Fw: Jeff Lotspiech, IBM * Content Protection * W4:15 Gates B03

From: Bill Humphries (bill@whump.com)
Date: Tue Apr 03 2001 - 15:40:04 PDT

Oh, oh... it's the "Trust us..." talk.

----- Original Message -----
From: "ee380" <ee380@shasta.Stanford.EDU>
To: <colloq@CS.Stanford.EDU>
Sent: Tuesday, April 03, 2001 3:15 PM
Subject: Jeff Lotspiech, IBM * Content Protection * W4:15 Gates B03

> Computer Systems Laboratory Colloquium
> 4:15PM, Wednesday, April 4, 2001
> NEC Auditorium, Gates Computer Science Building B03
> Title: Content Protection for Recordable Media
> Speaker: Jeffrey B. Lotspiech
> IBM Almaden Research Center
> About the talk:
> Content Protection for Recordable Media, or CPRM, is a technology
> developed by IBM, Intel, Matsushita, and Toshiba to provide copy
> protection on portable media. The technology allows a recorder to
> record encrypted content, and a player to play it back, without
> having any keys in common. The media acts as a passive oracle to
> allow the different boxes to come to the same cryptographic key.
> In contrast, previous copy protection technologies like the one
> used for DVD video, depended on shared keys between the mastering
> studio and the players, with predictable results. As soon as a
> 16-year-old in Norway found one shared key, the system was
> effectively broken: there was no way to exclude the broken key
> from the system without hurting too many innocent consumers. In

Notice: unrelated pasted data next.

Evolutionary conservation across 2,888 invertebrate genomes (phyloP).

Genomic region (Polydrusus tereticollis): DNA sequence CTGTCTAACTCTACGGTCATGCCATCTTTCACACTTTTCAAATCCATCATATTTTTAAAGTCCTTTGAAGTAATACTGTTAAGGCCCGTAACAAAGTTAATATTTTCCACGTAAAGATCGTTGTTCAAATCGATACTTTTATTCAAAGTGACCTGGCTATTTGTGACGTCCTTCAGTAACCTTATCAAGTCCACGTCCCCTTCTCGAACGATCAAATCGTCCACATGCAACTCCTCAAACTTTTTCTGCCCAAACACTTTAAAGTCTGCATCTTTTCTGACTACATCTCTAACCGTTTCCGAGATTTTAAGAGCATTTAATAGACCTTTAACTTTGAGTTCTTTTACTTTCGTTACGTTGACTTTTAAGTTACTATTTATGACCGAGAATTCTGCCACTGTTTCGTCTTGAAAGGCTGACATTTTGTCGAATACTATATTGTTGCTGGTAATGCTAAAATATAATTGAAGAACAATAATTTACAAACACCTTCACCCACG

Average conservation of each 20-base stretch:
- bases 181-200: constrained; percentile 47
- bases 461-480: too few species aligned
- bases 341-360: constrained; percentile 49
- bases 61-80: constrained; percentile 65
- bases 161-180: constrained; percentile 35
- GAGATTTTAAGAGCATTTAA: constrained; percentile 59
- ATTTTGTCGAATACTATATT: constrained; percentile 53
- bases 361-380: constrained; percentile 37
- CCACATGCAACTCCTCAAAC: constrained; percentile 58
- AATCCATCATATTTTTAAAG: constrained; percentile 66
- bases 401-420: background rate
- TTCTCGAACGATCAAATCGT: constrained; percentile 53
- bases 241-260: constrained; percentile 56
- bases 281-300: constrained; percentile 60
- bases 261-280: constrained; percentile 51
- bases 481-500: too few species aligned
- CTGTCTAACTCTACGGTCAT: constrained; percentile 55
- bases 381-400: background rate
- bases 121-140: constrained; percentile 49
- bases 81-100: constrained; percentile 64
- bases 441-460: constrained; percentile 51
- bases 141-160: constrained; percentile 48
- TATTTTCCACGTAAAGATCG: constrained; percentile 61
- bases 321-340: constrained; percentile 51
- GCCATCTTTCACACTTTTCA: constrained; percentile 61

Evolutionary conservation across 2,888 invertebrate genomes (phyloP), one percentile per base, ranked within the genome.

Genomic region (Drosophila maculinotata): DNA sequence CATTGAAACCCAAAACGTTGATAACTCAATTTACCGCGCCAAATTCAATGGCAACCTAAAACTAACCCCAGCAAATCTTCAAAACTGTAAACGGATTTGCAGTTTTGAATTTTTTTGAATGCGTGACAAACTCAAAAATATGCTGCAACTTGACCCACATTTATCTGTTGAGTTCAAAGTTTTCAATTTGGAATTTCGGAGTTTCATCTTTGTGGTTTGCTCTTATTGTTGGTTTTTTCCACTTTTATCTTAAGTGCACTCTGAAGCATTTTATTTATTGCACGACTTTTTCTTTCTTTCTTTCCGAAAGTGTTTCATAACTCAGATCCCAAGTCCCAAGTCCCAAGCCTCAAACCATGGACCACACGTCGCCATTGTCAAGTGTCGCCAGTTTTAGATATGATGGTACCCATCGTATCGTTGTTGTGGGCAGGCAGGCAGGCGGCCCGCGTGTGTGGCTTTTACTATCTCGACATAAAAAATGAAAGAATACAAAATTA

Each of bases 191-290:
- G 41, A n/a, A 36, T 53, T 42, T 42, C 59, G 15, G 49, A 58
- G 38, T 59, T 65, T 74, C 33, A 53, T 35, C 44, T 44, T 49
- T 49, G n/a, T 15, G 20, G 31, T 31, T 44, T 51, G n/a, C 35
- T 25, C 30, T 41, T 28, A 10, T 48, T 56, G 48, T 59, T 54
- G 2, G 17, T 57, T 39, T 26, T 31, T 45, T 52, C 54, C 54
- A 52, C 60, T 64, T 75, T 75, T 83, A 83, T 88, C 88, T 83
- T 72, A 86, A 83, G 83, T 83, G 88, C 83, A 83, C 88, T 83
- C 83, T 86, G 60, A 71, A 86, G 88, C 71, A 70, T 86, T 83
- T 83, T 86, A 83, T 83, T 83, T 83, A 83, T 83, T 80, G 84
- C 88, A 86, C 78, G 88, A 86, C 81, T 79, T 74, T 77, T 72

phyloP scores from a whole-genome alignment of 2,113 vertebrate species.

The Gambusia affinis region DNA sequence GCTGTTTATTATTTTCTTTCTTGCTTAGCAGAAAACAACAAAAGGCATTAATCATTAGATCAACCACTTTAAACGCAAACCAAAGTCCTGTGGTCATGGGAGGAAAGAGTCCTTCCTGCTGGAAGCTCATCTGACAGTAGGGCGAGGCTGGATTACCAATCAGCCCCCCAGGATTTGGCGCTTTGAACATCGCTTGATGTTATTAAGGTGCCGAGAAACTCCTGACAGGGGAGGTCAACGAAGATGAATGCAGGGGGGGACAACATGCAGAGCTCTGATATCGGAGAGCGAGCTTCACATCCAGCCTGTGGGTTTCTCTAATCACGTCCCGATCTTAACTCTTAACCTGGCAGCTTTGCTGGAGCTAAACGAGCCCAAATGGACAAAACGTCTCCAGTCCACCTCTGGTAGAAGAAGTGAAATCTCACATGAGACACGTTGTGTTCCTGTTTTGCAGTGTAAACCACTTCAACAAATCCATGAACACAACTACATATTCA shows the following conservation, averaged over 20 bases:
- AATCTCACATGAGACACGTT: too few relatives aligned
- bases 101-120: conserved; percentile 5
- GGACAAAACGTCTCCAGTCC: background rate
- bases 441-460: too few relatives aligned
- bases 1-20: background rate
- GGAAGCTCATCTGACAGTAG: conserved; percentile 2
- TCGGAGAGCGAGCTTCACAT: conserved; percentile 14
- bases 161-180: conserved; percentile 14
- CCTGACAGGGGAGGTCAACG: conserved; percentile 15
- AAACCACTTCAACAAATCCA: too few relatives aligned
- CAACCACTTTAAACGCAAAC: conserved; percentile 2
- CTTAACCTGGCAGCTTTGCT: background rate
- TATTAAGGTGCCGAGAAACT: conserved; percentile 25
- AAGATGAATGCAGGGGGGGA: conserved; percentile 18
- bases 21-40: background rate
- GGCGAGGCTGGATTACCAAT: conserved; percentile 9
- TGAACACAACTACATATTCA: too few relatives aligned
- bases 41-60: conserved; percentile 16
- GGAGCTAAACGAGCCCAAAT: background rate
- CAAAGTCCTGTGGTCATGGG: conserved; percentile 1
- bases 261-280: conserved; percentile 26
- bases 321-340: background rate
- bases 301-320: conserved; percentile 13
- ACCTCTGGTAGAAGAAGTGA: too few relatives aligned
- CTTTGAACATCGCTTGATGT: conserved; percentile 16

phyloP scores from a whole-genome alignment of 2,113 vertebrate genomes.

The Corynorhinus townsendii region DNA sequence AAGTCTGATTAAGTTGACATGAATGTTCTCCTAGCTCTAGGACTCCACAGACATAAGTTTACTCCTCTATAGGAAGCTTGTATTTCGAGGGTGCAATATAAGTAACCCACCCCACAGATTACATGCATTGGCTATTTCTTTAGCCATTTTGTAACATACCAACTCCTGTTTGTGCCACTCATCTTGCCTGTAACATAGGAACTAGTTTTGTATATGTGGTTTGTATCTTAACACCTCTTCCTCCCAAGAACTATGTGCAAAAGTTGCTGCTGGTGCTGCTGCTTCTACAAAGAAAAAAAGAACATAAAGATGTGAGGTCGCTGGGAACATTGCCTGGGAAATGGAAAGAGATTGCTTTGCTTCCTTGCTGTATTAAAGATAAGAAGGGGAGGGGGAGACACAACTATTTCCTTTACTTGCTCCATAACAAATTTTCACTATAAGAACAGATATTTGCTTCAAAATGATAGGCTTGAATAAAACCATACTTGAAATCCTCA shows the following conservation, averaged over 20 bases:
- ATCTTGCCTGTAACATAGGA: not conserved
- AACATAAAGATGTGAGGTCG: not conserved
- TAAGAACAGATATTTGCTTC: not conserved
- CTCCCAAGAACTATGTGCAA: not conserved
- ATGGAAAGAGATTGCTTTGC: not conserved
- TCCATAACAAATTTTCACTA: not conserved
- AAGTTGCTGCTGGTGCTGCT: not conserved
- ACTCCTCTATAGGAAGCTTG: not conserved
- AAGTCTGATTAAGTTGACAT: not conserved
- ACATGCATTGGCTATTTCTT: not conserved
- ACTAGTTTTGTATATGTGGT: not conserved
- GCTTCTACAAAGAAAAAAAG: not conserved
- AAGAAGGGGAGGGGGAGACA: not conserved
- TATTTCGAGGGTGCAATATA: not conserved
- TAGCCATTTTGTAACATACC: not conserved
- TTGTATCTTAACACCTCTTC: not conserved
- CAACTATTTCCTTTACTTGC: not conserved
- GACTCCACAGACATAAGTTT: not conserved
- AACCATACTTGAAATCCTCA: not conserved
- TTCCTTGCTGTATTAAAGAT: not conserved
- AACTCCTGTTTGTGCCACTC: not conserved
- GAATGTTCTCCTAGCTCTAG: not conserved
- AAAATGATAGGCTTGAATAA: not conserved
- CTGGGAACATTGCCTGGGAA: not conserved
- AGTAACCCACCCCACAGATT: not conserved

> contrast, CPRM can survive thousands of independent attacks, and
> exclude millions of circumvention devices, without any chance of
> innocent consumers being affected.
> Recently, articles have appeared in the press that CPRM will be
> standardized on all PC hard drives. This has fueled Orwellian
> mages of a Big Brother chip on your PC that will decide whether
> your files are worthy of being copied. This is complete nonsense.
> CPRM would never be standardized, nor have we ever proposed such
> a thing. CPRM strength is portability and interchangeability and
> it is mismatch for fixed hard drive. It is completely passive,
> requires no hardware, and can only be exploited by newly-designed
> applications. It cannot possibly affect existing files or
> applications. How these myths came about, and persist, was an
> object lesson for a media-naive researcher.
> About the speaker:
> Jeff Lotspiech is the manager of the Content Protection
> Technology Group at the IBM Almaden Research Center. He has a BS
> and MS in Computer Science from MIT, 1972. He has been working on
> content protection technologies, both the Internet and media, for
> the last six years.
> Contact information:
> Jeffrey B. Lotspiech
> IBM Almaden Research Center DPEM/B3
> 650 Harry Road
> San Jose, CA 95120
> 408-927-1851
> 408-927-3497
> lotspiech@almaden.ibm.com
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